Can anything good come out of a $65 billion Ponzi scheme?

Dave Moynihan, CPA, the incoming president of the New York Society of CPAs, has a candidate: The Bernie Madoff debacle helped to push his state's legislature last December to adopt a long-sought accounting industry regulatory reform package.

The measure included a provision putting New York on track to join 45 other states that require accounting firms that provide attest services to undergo peer review every three years.

California, which remains among the small minority not requiring periodic peer review, is also moving towards adopting such a mandate. That would leave only Colorado, Delaware, Florida and Hawaii as holdouts - although the American Institute of CPAs has long required its members to subject themselves to peer review, regardless of their states' policies.

New York, whose new peer review mandate won't take effect until 2012, is scrambling to find enough CPAs willing to perform reviews, according to Moynihan.

He estimated that when the mandate kicks in, the number of CPA firms in New York subject to peer review (firms with only one or two practitioners would be exempt) would nearly double, from approximately 1,800 to about 3,000. New York only has about 100 qualified peer reviewers who conduct approximately 600 reviews annually, he said.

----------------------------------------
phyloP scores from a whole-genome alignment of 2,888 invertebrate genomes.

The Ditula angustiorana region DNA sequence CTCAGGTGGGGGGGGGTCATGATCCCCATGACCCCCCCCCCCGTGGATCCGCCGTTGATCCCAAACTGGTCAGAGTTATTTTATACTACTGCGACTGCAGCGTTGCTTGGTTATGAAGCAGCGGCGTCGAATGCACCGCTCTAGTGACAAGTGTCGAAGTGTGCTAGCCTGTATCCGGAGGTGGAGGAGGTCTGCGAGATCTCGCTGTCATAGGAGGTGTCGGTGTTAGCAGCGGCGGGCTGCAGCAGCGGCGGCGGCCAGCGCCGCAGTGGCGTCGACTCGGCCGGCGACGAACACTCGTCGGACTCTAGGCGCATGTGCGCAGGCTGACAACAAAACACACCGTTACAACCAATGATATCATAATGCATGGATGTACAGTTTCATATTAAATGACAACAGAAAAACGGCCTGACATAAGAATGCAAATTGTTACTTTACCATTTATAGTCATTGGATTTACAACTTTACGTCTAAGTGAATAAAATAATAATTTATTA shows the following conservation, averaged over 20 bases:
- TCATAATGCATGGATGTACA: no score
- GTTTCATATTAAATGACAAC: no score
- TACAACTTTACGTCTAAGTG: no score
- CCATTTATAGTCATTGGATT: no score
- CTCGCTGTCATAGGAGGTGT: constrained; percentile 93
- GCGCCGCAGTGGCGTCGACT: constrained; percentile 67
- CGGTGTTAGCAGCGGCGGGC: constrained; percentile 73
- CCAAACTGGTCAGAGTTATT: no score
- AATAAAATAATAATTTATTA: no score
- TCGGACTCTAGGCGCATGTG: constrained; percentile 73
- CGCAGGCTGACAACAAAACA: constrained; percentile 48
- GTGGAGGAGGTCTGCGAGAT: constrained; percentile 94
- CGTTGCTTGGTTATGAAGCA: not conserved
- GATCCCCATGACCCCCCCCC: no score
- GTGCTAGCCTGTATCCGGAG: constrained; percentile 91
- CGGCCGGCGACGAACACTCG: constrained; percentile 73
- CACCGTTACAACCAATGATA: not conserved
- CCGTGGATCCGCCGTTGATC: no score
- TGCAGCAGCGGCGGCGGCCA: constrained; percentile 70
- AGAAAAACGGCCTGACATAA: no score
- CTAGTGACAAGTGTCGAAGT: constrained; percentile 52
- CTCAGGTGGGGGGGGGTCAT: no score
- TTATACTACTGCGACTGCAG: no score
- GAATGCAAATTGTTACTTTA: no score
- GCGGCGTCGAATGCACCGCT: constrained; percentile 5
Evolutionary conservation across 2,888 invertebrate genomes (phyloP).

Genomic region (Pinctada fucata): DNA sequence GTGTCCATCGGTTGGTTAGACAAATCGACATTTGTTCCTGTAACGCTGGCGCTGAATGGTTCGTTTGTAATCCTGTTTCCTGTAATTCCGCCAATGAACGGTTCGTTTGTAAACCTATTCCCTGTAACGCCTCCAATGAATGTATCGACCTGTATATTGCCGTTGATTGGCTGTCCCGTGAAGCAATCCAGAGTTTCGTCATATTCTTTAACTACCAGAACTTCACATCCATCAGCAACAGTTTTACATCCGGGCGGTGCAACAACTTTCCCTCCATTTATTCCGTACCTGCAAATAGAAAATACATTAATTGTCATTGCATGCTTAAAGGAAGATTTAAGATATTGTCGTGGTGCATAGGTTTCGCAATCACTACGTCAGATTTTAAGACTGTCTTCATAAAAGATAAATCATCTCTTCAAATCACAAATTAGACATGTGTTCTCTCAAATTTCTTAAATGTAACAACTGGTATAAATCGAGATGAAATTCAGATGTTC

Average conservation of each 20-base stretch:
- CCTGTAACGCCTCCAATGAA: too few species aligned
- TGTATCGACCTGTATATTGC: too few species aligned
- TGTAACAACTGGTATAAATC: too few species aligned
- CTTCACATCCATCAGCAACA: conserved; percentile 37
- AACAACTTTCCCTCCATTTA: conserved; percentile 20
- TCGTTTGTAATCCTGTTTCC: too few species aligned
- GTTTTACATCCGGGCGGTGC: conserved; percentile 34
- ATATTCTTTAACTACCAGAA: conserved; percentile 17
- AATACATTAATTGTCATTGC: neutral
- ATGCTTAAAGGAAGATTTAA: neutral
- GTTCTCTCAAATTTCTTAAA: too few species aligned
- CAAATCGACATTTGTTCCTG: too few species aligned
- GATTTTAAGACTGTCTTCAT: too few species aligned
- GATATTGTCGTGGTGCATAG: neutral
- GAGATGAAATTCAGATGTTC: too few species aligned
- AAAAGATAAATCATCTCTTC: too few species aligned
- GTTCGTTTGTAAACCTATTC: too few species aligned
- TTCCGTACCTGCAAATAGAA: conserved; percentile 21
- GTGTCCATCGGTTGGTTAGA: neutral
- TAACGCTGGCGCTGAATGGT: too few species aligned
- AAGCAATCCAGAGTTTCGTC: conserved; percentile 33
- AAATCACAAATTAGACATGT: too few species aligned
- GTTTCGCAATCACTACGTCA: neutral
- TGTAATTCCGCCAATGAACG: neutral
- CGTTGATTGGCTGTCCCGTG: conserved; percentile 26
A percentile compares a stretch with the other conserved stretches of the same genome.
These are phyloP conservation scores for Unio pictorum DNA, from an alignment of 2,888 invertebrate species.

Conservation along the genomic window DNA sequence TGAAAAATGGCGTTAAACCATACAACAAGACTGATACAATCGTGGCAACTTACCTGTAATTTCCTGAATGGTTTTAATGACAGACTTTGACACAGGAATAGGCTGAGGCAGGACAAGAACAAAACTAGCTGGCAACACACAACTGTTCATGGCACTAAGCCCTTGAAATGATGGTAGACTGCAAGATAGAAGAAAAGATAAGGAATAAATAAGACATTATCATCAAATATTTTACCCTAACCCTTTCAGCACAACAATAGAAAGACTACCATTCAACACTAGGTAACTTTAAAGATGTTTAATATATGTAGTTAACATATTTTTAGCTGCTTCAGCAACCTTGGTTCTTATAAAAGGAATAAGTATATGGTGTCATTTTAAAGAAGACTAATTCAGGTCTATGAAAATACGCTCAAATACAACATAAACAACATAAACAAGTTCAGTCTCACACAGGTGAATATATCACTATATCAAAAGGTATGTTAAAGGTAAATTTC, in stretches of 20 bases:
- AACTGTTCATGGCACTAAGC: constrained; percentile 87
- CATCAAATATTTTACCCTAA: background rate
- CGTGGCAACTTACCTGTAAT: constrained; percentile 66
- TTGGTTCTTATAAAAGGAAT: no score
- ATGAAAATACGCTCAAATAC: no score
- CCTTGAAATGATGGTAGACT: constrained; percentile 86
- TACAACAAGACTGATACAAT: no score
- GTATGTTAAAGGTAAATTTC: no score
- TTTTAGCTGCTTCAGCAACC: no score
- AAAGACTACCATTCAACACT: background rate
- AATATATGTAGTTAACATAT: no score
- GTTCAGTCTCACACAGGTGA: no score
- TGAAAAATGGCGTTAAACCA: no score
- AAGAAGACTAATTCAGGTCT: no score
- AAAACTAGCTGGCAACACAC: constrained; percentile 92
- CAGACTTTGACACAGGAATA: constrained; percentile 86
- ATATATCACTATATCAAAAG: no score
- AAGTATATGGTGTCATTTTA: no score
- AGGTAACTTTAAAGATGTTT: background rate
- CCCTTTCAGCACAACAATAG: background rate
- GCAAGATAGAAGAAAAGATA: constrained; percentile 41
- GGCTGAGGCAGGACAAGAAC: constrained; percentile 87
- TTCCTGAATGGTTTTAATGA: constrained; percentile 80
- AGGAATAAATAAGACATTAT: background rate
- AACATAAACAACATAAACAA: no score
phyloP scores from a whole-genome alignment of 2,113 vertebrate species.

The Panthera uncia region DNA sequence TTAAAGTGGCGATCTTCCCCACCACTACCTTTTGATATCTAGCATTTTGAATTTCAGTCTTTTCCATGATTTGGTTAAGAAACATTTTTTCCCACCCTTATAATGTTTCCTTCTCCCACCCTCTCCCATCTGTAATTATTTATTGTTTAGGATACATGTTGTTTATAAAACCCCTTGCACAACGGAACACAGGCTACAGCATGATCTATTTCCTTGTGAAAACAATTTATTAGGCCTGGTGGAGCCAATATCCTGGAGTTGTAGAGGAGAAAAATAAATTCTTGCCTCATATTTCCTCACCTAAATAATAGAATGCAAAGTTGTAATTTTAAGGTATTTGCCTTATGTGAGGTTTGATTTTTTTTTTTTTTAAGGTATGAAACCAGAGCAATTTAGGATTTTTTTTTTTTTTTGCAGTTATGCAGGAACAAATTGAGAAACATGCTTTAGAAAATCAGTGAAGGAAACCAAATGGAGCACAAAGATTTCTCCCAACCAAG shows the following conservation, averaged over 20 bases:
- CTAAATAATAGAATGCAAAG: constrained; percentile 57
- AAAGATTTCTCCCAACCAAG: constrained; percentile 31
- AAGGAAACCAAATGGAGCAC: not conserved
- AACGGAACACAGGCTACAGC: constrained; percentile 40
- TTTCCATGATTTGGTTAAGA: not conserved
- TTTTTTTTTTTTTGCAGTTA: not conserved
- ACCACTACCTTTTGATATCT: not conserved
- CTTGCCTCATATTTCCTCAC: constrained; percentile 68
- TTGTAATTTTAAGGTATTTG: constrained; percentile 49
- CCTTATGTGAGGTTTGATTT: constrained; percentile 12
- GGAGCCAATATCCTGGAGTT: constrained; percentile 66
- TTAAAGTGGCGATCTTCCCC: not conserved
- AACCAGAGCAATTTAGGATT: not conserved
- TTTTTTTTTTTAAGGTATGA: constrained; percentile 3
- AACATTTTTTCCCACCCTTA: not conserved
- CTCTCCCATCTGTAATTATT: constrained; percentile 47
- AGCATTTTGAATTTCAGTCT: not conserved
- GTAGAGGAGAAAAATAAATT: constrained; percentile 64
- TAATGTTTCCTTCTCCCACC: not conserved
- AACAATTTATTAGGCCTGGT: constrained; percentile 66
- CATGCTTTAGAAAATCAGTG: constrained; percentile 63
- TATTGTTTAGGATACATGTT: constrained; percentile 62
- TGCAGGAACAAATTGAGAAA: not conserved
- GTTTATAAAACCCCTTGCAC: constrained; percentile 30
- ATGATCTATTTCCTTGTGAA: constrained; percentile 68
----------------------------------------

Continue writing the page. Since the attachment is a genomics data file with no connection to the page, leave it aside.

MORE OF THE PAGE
Indeed, the current nationwide pool of approximately 1,700 peer reviewers is barely adequate to the task of performing approximately 10,000 peer reviews a year (one-third of the roughly 30,000 firms subject to the triennial scrutiny). Moreover, the dearth of peer reviewers is projected to become more acute due to the looming retirement of the Baby Boomers.

And even if the dwindling army of peer reviewers were willing to pick up the pace to get the job done, the concept that the "peer" may be lost worries Moynihan. "The question becomes, are you dealing with a firm that does peer reviews, or are they really your peers, doing reviews?"

"The idea when you hire a peer reviewer," he added, "is to get someone who is familiar with your area of practice, and getting another set of eyes to look at it. Expanding the pool is critical."


But to hear those who conduct peer reviews talk about it, there should be no shortage, as the exercise yields professional, financial and psychic benefits.

The recruitment pitch on the New England Peer Review Association's Web site asserts that being a peer reviewer "will open doors to incredible opportunities." Veterans aren't quite that effusive, but insist that the benefits outweigh the costs.